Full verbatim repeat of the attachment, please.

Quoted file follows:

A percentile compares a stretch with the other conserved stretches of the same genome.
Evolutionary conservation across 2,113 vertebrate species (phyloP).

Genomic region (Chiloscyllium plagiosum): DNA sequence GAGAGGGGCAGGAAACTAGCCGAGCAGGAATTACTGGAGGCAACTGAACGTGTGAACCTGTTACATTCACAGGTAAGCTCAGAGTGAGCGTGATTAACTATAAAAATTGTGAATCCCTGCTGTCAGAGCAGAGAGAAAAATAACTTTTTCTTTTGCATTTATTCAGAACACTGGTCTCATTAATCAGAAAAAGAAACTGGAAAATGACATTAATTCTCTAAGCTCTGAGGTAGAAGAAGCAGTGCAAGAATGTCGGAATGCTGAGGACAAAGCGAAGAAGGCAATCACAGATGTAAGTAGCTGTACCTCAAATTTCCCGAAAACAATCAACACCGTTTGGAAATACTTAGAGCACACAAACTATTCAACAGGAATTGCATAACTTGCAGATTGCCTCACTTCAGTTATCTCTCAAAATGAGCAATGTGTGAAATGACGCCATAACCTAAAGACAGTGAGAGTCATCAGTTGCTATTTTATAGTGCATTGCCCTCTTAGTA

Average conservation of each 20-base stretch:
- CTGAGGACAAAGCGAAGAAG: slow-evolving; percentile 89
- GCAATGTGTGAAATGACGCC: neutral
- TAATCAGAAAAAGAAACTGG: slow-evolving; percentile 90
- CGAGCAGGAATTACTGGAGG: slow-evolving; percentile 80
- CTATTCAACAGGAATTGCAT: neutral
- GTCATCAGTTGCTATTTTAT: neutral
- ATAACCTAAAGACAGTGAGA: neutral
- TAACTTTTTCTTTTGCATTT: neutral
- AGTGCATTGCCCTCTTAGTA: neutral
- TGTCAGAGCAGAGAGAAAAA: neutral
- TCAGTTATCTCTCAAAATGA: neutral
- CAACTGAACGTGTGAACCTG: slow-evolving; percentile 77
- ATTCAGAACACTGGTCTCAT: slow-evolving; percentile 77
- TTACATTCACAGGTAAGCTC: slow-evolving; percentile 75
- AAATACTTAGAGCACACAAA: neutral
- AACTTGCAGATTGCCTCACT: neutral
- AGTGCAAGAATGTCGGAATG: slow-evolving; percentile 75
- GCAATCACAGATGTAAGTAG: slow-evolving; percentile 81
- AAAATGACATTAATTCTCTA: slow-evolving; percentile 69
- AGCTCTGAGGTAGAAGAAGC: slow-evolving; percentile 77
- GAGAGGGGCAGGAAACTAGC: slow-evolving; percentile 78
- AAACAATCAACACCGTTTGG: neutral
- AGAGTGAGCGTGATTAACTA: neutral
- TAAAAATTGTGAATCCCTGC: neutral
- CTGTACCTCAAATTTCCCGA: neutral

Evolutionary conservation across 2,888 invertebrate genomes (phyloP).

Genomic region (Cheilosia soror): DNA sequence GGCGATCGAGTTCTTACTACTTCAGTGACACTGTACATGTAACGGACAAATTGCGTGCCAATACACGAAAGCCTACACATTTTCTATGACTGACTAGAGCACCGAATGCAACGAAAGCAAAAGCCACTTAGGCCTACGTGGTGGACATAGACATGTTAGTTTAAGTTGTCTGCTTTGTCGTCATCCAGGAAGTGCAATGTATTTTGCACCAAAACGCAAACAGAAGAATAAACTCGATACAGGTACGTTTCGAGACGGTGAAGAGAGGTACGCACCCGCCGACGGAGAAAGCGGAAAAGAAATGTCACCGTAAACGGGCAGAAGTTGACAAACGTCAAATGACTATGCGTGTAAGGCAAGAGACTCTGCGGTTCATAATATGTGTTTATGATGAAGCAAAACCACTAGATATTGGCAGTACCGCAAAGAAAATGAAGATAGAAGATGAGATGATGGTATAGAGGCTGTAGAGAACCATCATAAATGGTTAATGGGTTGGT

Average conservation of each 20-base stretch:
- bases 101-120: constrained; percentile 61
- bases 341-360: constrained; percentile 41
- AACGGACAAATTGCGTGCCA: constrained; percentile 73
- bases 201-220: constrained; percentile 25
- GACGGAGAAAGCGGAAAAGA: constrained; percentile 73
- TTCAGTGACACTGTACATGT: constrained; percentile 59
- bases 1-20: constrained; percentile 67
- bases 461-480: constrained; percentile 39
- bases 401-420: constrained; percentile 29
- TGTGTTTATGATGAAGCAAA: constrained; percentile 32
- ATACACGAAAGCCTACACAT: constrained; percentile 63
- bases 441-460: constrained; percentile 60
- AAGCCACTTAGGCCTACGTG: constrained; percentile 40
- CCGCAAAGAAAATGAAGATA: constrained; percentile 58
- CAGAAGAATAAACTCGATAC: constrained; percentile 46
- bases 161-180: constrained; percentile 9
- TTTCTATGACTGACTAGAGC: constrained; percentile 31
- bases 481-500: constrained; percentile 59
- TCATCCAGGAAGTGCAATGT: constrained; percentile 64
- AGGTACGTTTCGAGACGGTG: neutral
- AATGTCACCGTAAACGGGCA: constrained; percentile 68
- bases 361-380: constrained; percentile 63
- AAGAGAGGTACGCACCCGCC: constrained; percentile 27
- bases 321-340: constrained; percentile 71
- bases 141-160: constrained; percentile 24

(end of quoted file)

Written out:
A percentile compares a stretch with the other conserved stretches of the same genome.
Evolutionary conservation across 2,113 vertebrate species (phyloP).

Genomic region (Chiloscyllium plagiosum): DNA sequence GAGAGGGGCAGGAAACTAGCCGAGCAGGAATTACTGGAGGCAACTGAACGTGTGAACCTGTTACATTCACAGGTAAGCTCAGAGTGAGCGTGATTAACTATAAAAATTGTGAATCCCTGCTGTCAGAGCAGAGAGAAAAATAACTTTTTCTTTTGCATTTATTCAGAACACTGGTCTCATTAATCAGAAAAAGAAACTGGAAAATGACATTAATTCTCTAAGCTCTGAGGTAGAAGAAGCAGTGCAAGAATGTCGGAATGCTGAGGACAAAGCGAAGAAGGCAATCACAGATGTAAGTAGCTGTACCTCAAATTTCCCGAAAACAATCAACACCGTTTGGAAATACTTAGAGCACACAAACTATTCAACAGGAATTGCATAACTTGCAGATTGCCTCACTTCAGTTATCTCTCAAAATGAGCAATGTGTGAAATGACGCCATAACCTAAAGACAGTGAGAGTCATCAGTTGCTATTTTATAGTGCATTGCCCTCTTAGTA

Average conservation of each 20-base stretch:
- CTGAGGACAAAGCGAAGAAG: slow-evolving; percentile 89
- GCAATGTGTGAAATGACGCC: neutral
- TAATCAGAAAAAGAAACTGG: slow-evolving; percentile 90
- CGAGCAGGAATTACTGGAGG: slow-evolving; percentile 80
- CTATTCAACAGGAATTGCAT: neutral
- GTCATCAGTTGCTATTTTAT: neutral
- ATAACCTAAAGACAGTGAGA: neutral
- TAACTTTTTCTTTTGCATTT: neutral
- AGTGCATTGCCCTCTTAGTA: neutral
- TGTCAGAGCAGAGAGAAAAA: neutral
- TCAGTTATCTCTCAAAATGA: neutral
- CAACTGAACGTGTGAACCTG: slow-evolving; percentile 77
- ATTCAGAACACTGGTCTCAT: slow-evolving; percentile 77
- TTACATTCACAGGTAAGCTC: slow-evolving; percentile 75
- AAATACTTAGAGCACACAAA: neutral
- AACTTGCAGATTGCCTCACT: neutral
- AGTGCAAGAATGTCGGAATG: slow-evolving; percentile 75
- GCAATCACAGATGTAAGTAG: slow-evolving; percentile 81
- AAAATGACATTAATTCTCTA: slow-evolving; percentile 69
- AGCTCTGAGGTAGAAGAAGC: slow-evolving; percentile 77
- GAGAGGGGCAGGAAACTAGC: slow-evolving; percentile 78
- AAACAATCAACACCGTTTGG: neutral
- AGAGTGAGCGTGATTAACTA: neutral
- TAAAAATTGTGAATCCCTGC: neutral
- CTGTACCTCAAATTTCCCGA: neutral

Evolutionary conservation across 2,888 invertebrate genomes (phyloP).

Genomic region (Cheilosia soror): DNA sequence GGCGATCGAGTTCTTACTACTTCAGTGACACTGTACATGTAACGGACAAATTGCGTGCCAATACACGAAAGCCTACACATTTTCTATGACTGACTAGAGCACCGAATGCAACGAAAGCAAAAGCCACTTAGGCCTACGTGGTGGACATAGACATGTTAGTTTAAGTTGTCTGCTTTGTCGTCATCCAGGAAGTGCAATGTATTTTGCACCAAAACGCAAACAGAAGAATAAACTCGATACAGGTACGTTTCGAGACGGTGAAGAGAGGTACGCACCCGCCGACGGAGAAAGCGGAAAAGAAATGTCACCGTAAACGGGCAGAAGTTGACAAACGTCAAATGACTATGCGTGTAAGGCAAGAGACTCTGCGGTTCATAATATGTGTTTATGATGAAGCAAAACCACTAGATATTGGCAGTACCGCAAAGAAAATGAAGATAGAAGATGAGATGATGGTATAGAGGCTGTAGAGAACCATCATAAATGGTTAATGGGTTGGT

Average conservation of each 20-base stretch:
- bases 101-120: constrained; percentile 61
- bases 341-360: constrained; percentile 41
- AACGGACAAATTGCGTGCCA: constrained; percentile 73
- bases 201-220: constrained; percentile 25
- GACGGAGAAAGCGGAAAAGA: constrained; percentile 73
- TTCAGTGACACTGTACATGT: constrained; percentile 59
- bases 1-20: constrained; percentile 67
- bases 461-480: constrained; percentile 39
- bases 401-420: constrained; percentile 29
- TGTGTTTATGATGAAGCAAA: constrained; percentile 32
- ATACACGAAAGCCTACACAT: constrained; percentile 63
- bases 441-460: constrained; percentile 60
- AAGCCACTTAGGCCTACGTG: constrained; percentile 40
- CCGCAAAGAAAATGAAGATA: constrained; percentile 58
- CAGAAGAATAAACTCGATAC: constrained; percentile 46
- bases 161-180: constrained; percentile 9
- TTTCTATGACTGACTAGAGC: constrained; percentile 31
- bases 481-500: constrained; percentile 59
- TCATCCAGGAAGTGCAATGT: constrained; percentile 64
- AGGTACGTTTCGAGACGGTG: neutral
- AATGTCACCGTAAACGGGCA: constrained; percentile 68
- bases 361-380: constrained; percentile 63
- AAGAGAGGTACGCACCCGCC: constrained; percentile 27
- bases 321-340: constrained; percentile 71
- bases 141-160: constrained; percentile 24